Lecture_7_spring_2009

Lecture_7_spring_2009 - Lecture 7 Principles of...

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Lecture 7 Principles of Macroeconomics Econ 2 Spring, 2009
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How much is a trillion? Suppose job pays $1 per second You work 52 weeks, 24 hours per day How much would you earn per year? $31,536,000 How many years would it take you to earn $1 trillion?
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How much is a trillion? How many years would it take you to earn $1 trillion? A) 150 years B) 1,000 years C) 10,000 years D) 31,000 years E) 75,000 years
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How much is a trillion? How many years would it take you to earn $1 trillion? D) 31,000 years
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Tracking the Economy
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Tracking the Economy
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Tracking the Economy
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Tracking the Economy
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Today and Tomorrow What is R and where does it come from? When you save one more dollar it goes to a firm to invest in one more dollar of capital The firm adds one more dollar of capital to its fixed labor
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Today and Tomorrow When you invest one more dollar it goes to a firm to invest in one more dollar of capital The firm adds one more dollar of capital to its fixed labor The additional output it gets is the MPK
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Today and Tomorrow The supply of loans (by consumers) is upward sloping in R The demand for loans (by firms) is downward sloping in R
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Today and Tomorrow The supply of loans (by consumers) is upward sloping in R The demand for loans (by firms) is downward sloping in R The intersection of the supply and demand curve gives us the equilibrium R
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1+R Loans Savings Investment (1+R)*
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Quick Summary ( 1 + R ) is the price of consumption today vs. tomorrow The real interest rate, R, is determined by the demand and supply for loans by firms and consumers
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Saving and Investment Savings: S = Y – C Recall the expenditure approach with no government and foreign sectors: Y = C + I
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Saving and Investment Rewrite S = Y – C as Y = S + C Substitute this into our expenditure equation S + C = C + I S = I Saving = Investment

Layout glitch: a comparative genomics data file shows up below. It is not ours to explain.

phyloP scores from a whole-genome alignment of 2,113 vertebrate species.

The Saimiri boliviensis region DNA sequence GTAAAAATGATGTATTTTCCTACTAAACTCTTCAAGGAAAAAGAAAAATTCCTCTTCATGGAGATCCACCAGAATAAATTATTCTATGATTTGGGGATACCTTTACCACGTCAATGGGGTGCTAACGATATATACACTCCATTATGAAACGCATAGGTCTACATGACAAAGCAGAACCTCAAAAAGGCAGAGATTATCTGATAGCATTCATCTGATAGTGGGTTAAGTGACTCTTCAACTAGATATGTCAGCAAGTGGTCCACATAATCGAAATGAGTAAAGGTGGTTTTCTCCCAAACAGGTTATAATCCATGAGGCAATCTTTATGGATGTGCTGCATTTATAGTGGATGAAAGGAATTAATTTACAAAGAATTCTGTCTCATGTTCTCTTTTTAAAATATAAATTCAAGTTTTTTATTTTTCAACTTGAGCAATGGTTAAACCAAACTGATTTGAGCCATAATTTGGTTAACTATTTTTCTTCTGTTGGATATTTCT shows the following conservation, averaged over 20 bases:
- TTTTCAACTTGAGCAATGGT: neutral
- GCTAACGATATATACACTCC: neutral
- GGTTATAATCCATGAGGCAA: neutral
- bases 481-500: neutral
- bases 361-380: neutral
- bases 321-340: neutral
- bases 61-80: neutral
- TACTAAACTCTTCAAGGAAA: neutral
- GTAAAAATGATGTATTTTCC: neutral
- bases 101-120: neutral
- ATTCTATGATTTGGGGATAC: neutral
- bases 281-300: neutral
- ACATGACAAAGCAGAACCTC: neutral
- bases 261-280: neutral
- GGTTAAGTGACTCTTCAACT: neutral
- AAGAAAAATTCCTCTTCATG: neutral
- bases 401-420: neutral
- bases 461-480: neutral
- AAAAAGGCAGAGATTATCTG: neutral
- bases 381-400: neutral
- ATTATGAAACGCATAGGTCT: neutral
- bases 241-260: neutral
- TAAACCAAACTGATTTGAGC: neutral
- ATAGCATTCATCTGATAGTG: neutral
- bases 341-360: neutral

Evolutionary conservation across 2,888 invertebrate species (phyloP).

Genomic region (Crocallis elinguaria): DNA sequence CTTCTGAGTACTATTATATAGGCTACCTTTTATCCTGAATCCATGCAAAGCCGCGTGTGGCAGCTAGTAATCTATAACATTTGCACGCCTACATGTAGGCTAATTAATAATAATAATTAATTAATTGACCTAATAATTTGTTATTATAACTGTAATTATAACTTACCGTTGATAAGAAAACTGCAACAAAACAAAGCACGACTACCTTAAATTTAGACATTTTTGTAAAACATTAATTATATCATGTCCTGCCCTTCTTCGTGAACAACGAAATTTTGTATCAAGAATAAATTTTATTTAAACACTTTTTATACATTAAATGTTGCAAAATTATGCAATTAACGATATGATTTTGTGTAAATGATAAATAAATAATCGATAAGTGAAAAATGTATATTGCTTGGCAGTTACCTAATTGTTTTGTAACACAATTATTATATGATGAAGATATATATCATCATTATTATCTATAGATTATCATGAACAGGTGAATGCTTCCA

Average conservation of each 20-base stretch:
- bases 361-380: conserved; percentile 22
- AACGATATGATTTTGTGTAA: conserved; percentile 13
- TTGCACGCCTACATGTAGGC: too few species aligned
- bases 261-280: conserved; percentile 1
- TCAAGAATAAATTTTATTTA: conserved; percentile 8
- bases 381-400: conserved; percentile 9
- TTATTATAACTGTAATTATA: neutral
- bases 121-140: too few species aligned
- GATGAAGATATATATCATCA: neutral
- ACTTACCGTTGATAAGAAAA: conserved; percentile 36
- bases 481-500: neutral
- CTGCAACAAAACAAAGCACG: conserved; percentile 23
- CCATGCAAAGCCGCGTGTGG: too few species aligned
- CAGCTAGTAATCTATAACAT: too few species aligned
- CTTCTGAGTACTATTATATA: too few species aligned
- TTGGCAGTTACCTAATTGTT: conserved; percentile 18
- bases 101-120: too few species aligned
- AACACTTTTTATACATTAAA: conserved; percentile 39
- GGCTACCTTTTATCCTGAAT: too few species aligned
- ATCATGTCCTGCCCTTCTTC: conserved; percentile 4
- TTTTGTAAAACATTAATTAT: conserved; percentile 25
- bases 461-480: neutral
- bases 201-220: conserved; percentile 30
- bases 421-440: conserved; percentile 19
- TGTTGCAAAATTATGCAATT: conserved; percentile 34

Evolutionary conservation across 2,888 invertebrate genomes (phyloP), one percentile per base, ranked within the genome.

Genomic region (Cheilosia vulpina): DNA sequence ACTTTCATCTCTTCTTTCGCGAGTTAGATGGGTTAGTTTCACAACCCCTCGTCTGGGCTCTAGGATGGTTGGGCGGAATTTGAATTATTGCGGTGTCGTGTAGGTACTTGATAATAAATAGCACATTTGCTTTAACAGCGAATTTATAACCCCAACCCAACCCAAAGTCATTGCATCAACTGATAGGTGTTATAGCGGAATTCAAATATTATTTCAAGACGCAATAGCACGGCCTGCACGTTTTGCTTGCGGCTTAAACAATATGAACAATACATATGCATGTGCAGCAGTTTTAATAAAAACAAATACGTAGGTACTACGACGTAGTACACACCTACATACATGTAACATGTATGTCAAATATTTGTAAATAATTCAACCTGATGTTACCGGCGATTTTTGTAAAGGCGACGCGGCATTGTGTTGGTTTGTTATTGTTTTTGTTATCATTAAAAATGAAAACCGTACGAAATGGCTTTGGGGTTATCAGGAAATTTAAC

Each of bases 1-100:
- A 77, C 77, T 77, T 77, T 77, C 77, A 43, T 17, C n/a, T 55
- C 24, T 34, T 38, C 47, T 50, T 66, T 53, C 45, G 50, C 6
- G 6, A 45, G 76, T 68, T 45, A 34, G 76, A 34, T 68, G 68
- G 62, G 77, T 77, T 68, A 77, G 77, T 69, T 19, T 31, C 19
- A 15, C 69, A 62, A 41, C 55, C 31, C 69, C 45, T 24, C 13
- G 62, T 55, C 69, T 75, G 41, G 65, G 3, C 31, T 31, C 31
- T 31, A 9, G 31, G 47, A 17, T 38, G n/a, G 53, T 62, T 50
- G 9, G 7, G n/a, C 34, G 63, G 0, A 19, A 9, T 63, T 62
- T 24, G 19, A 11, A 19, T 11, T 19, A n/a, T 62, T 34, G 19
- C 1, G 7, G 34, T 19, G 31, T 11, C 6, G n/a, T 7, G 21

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Back to Growth So, what does this tell us about growth?
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Back to Growth So, what does this tell us about growth? We saw before that increasing output per worker was key
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Production Function II Adding more capital increases output per worker
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APL and Capital Y / N K / N
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Back to Growth Given that an increase in the capital / labor ratio raises output per worker —and likely the average standard of living How can we increase the capital / labor ratio?
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Back to Growth How can we increase the capital/labor ratio? Make the capital stock grow faster than the rate of growth of population
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Back to Growth How can we increase the capital/labor ratio? Make the capital stock grow faster than the rate of growth of the population DUH!
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Back to Growth Example: K = 100 N = 100 k = K / N = 100 / 100 = 1 t t t t t
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Back to Growth Suppose population grows by 5% N = N ( 1.05 ) = 100 ( 1.05 ) = 105 t+1 t
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Back to Growth Now, if K did not grow, K = K k = K / N = 100 / 105 = .9524 The capital/labor ratio has fallen t+1 t+1 t+1 t+1 t
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Back to Growth To keep K / N the same, K must grow K needs to grow by 5%
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Back to Growth K = 105 N = 105 k = K / N = 105 / 105 = 1 t+1 t+1 t+1 t+1 t+1
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Growth To increase K: Need more investment, I But, to increase I , we have to increase savings, S
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This note was uploaded on 11/01/2009 for the course ECON ECON2 taught by Professor Rupert during the Spring '09 term at UCSB.

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Lecture_7_spring_2009 - Lecture 7 Principles of...

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